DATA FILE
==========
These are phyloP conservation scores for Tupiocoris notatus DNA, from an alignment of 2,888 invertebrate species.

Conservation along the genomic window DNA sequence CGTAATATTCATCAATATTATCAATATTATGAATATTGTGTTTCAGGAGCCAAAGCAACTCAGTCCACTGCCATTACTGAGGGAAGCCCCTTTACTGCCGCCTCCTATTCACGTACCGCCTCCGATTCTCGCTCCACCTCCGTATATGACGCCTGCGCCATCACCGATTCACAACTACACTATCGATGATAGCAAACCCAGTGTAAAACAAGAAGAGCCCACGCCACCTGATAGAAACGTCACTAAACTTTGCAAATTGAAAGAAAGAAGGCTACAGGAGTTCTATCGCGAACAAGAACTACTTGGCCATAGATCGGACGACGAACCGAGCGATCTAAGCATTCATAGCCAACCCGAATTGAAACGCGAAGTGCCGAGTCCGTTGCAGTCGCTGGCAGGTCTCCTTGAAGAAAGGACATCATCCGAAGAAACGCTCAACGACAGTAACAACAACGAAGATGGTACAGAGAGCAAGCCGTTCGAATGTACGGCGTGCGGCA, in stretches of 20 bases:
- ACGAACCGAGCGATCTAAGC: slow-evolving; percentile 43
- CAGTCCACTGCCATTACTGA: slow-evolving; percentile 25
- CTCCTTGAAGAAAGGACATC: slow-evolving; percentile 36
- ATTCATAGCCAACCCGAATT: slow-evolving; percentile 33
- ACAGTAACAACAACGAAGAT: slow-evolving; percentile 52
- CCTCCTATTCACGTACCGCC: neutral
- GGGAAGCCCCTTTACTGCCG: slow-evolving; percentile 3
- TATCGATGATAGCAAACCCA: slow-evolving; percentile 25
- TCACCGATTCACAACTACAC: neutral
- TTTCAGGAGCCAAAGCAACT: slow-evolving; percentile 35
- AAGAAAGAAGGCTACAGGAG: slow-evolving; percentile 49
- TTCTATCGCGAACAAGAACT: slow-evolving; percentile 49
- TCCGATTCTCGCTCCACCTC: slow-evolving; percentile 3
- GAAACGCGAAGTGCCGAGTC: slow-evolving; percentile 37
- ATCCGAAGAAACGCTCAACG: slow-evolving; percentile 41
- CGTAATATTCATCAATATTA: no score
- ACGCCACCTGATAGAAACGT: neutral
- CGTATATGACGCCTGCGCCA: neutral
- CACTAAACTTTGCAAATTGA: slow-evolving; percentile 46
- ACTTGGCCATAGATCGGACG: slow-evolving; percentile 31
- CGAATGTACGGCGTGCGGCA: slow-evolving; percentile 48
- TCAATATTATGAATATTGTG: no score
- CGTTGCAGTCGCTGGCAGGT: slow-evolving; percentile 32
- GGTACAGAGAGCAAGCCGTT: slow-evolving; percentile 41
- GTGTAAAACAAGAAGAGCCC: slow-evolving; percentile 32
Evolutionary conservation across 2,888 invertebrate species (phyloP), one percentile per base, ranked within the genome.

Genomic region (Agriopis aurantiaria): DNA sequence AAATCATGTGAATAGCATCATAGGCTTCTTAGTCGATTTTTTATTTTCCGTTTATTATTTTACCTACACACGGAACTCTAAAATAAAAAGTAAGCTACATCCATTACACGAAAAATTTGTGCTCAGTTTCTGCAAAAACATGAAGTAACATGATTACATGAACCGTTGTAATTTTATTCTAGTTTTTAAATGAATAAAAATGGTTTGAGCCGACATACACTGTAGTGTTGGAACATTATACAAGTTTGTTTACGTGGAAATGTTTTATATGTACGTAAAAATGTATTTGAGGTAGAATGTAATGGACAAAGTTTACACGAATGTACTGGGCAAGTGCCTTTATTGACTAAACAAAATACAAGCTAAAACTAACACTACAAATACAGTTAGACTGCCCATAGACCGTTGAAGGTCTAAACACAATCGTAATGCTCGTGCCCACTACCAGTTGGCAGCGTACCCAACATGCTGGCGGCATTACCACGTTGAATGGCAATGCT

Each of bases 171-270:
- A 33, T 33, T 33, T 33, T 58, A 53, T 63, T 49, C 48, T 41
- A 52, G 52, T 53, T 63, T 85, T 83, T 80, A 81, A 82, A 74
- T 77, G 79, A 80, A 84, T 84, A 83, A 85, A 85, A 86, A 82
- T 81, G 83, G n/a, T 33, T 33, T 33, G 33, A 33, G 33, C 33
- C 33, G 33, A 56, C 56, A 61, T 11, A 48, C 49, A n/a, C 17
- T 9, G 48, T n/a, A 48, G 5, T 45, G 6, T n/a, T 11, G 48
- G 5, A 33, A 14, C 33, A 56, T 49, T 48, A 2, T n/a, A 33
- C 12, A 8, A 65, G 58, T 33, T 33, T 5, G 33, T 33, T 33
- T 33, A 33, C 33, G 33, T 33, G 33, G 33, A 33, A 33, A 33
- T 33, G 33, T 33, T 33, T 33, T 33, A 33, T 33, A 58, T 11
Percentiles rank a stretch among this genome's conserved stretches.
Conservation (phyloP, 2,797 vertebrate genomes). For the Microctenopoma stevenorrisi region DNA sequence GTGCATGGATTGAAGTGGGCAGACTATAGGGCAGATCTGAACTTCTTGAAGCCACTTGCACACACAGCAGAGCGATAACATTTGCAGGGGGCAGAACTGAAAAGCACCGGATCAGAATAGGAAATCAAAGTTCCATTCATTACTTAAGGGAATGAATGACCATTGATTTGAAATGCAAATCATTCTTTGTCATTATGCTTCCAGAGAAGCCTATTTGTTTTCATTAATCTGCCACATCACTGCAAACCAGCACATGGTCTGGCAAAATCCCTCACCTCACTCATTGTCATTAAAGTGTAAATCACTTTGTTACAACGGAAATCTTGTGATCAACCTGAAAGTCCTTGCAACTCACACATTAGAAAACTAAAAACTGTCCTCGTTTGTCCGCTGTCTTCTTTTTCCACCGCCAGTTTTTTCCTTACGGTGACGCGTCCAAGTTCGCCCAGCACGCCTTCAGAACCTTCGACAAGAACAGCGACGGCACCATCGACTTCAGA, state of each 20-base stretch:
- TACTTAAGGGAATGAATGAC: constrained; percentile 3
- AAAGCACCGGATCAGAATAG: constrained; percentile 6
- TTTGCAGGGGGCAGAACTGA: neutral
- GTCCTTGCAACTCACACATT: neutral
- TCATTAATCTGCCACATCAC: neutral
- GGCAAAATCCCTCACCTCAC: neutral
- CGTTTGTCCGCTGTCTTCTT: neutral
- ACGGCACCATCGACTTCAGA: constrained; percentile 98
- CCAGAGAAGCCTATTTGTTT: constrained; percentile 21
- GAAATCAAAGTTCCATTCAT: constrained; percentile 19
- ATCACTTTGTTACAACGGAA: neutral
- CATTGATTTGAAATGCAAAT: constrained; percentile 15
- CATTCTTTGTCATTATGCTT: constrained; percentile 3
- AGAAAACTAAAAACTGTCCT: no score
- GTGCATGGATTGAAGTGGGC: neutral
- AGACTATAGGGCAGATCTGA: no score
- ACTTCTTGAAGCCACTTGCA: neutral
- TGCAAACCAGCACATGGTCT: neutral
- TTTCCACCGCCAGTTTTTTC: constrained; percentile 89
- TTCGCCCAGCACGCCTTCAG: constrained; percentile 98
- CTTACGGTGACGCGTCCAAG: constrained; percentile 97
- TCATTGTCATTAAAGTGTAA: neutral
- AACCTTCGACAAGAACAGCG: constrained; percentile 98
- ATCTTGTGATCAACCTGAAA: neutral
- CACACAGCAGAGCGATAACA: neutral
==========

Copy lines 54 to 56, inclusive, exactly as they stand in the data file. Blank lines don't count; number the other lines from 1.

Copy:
- CATTGATTTGAAATGCAAAT: constrained; percentile 15
- CATTCTTTGTCATTATGCTT: constrained; percentile 3
- AGAAAACTAAAAACTGTCCT: no score